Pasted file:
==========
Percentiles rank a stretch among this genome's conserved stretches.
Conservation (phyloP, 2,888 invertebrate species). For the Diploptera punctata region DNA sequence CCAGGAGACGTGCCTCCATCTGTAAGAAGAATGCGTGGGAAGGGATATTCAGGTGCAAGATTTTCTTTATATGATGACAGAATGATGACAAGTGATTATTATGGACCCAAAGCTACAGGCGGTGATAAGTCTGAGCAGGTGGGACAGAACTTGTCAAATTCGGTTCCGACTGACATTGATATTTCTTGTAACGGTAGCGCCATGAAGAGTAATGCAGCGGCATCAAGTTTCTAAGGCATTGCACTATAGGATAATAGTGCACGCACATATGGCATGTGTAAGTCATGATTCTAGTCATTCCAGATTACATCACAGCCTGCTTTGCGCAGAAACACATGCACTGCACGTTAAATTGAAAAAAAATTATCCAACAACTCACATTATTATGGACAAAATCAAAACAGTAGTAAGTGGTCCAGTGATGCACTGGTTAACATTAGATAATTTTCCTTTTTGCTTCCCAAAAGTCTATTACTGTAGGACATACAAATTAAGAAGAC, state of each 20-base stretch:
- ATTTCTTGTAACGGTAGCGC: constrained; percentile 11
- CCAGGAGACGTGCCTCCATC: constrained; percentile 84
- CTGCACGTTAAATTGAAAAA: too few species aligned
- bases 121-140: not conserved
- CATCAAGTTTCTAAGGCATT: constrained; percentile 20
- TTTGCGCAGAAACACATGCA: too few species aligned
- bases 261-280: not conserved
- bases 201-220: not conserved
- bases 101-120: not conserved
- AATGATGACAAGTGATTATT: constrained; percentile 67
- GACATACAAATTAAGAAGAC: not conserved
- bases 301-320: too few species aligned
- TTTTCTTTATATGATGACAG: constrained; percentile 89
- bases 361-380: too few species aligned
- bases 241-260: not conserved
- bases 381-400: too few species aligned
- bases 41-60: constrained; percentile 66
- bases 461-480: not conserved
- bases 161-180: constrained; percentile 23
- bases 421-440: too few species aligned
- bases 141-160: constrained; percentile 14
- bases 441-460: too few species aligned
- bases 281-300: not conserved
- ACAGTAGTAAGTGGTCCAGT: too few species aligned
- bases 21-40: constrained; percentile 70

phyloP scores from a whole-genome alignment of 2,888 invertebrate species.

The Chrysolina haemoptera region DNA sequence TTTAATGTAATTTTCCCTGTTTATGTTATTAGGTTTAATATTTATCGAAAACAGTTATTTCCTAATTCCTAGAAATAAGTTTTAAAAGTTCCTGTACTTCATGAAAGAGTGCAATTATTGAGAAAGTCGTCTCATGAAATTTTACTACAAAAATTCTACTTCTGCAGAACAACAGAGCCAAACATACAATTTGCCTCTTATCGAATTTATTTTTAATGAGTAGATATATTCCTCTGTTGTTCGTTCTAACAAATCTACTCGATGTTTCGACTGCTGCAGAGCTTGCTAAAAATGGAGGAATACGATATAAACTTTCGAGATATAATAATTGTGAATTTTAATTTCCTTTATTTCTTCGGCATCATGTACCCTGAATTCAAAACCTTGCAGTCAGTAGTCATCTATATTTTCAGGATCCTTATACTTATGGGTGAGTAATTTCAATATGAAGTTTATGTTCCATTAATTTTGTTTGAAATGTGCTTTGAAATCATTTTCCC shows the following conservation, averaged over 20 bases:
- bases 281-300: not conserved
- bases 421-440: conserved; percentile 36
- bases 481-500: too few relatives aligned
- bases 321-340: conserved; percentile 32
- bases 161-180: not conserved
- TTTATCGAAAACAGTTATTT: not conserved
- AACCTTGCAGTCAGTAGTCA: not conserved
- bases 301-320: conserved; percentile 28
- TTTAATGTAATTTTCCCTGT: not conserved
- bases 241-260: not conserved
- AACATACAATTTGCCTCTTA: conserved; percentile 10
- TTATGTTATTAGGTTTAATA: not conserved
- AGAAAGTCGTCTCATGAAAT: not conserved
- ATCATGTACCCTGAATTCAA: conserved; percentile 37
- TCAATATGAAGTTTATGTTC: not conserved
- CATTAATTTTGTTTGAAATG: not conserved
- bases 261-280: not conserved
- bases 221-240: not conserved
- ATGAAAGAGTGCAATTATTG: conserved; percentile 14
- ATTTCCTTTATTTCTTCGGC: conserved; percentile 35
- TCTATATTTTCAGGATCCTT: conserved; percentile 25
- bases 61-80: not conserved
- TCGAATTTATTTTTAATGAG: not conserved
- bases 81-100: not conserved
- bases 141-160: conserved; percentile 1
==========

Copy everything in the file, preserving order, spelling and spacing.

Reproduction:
Percentiles rank a stretch among this genome's conserved stretches.
Conservation (phyloP, 2,888 invertebrate species). For the Diploptera punctata region DNA sequence CCAGGAGACGTGCCTCCATCTGTAAGAAGAATGCGTGGGAAGGGATATTCAGGTGCAAGATTTTCTTTATATGATGACAGAATGATGACAAGTGATTATTATGGACCCAAAGCTACAGGCGGTGATAAGTCTGAGCAGGTGGGACAGAACTTGTCAAATTCGGTTCCGACTGACATTGATATTTCTTGTAACGGTAGCGCCATGAAGAGTAATGCAGCGGCATCAAGTTTCTAAGGCATTGCACTATAGGATAATAGTGCACGCACATATGGCATGTGTAAGTCATGATTCTAGTCATTCCAGATTACATCACAGCCTGCTTTGCGCAGAAACACATGCACTGCACGTTAAATTGAAAAAAAATTATCCAACAACTCACATTATTATGGACAAAATCAAAACAGTAGTAAGTGGTCCAGTGATGCACTGGTTAACATTAGATAATTTTCCTTTTTGCTTCCCAAAAGTCTATTACTGTAGGACATACAAATTAAGAAGAC, state of each 20-base stretch:
- ATTTCTTGTAACGGTAGCGC: constrained; percentile 11
- CCAGGAGACGTGCCTCCATC: constrained; percentile 84
- CTGCACGTTAAATTGAAAAA: too few species aligned
- bases 121-140: not conserved
- CATCAAGTTTCTAAGGCATT: constrained; percentile 20
- TTTGCGCAGAAACACATGCA: too few species aligned
- bases 261-280: not conserved
- bases 201-220: not conserved
- bases 101-120: not conserved
- AATGATGACAAGTGATTATT: constrained; percentile 67
- GACATACAAATTAAGAAGAC: not conserved
- bases 301-320: too few species aligned
- TTTTCTTTATATGATGACAG: constrained; percentile 89
- bases 361-380: too few species aligned
- bases 241-260: not conserved
- bases 381-400: too few species aligned
- bases 41-60: constrained; percentile 66
- bases 461-480: not conserved
- bases 161-180: constrained; percentile 23
- bases 421-440: too few species aligned
- bases 141-160: constrained; percentile 14
- bases 441-460: too few species aligned
- bases 281-300: not conserved
- ACAGTAGTAAGTGGTCCAGT: too few species aligned
- bases 21-40: constrained; percentile 70

phyloP scores from a whole-genome alignment of 2,888 invertebrate species.

The Chrysolina haemoptera region DNA sequence TTTAATGTAATTTTCCCTGTTTATGTTATTAGGTTTAATATTTATCGAAAACAGTTATTTCCTAATTCCTAGAAATAAGTTTTAAAAGTTCCTGTACTTCATGAAAGAGTGCAATTATTGAGAAAGTCGTCTCATGAAATTTTACTACAAAAATTCTACTTCTGCAGAACAACAGAGCCAAACATACAATTTGCCTCTTATCGAATTTATTTTTAATGAGTAGATATATTCCTCTGTTGTTCGTTCTAACAAATCTACTCGATGTTTCGACTGCTGCAGAGCTTGCTAAAAATGGAGGAATACGATATAAACTTTCGAGATATAATAATTGTGAATTTTAATTTCCTTTATTTCTTCGGCATCATGTACCCTGAATTCAAAACCTTGCAGTCAGTAGTCATCTATATTTTCAGGATCCTTATACTTATGGGTGAGTAATTTCAATATGAAGTTTATGTTCCATTAATTTTGTTTGAAATGTGCTTTGAAATCATTTTCCC shows the following conservation, averaged over 20 bases:
- bases 281-300: not conserved
- bases 421-440: conserved; percentile 36
- bases 481-500: too few relatives aligned
- bases 321-340: conserved; percentile 32
- bases 161-180: not conserved
- TTTATCGAAAACAGTTATTT: not conserved
- AACCTTGCAGTCAGTAGTCA: not conserved
- bases 301-320: conserved; percentile 28
- TTTAATGTAATTTTCCCTGT: not conserved
- bases 241-260: not conserved
- AACATACAATTTGCCTCTTA: conserved; percentile 10
- TTATGTTATTAGGTTTAATA: not conserved
- AGAAAGTCGTCTCATGAAAT: not conserved
- ATCATGTACCCTGAATTCAA: conserved; percentile 37
- TCAATATGAAGTTTATGTTC: not conserved
- CATTAATTTTGTTTGAAATG: not conserved
- bases 261-280: not conserved
- bases 221-240: not conserved
- ATGAAAGAGTGCAATTATTG: conserved; percentile 14
- ATTTCCTTTATTTCTTCGGC: conserved; percentile 35
- TCTATATTTTCAGGATCCTT: conserved; percentile 25
- bases 61-80: not conserved
- TCGAATTTATTTTTAATGAG: not conserved
- bases 81-100: not conserved
- bases 141-160: conserved; percentile 1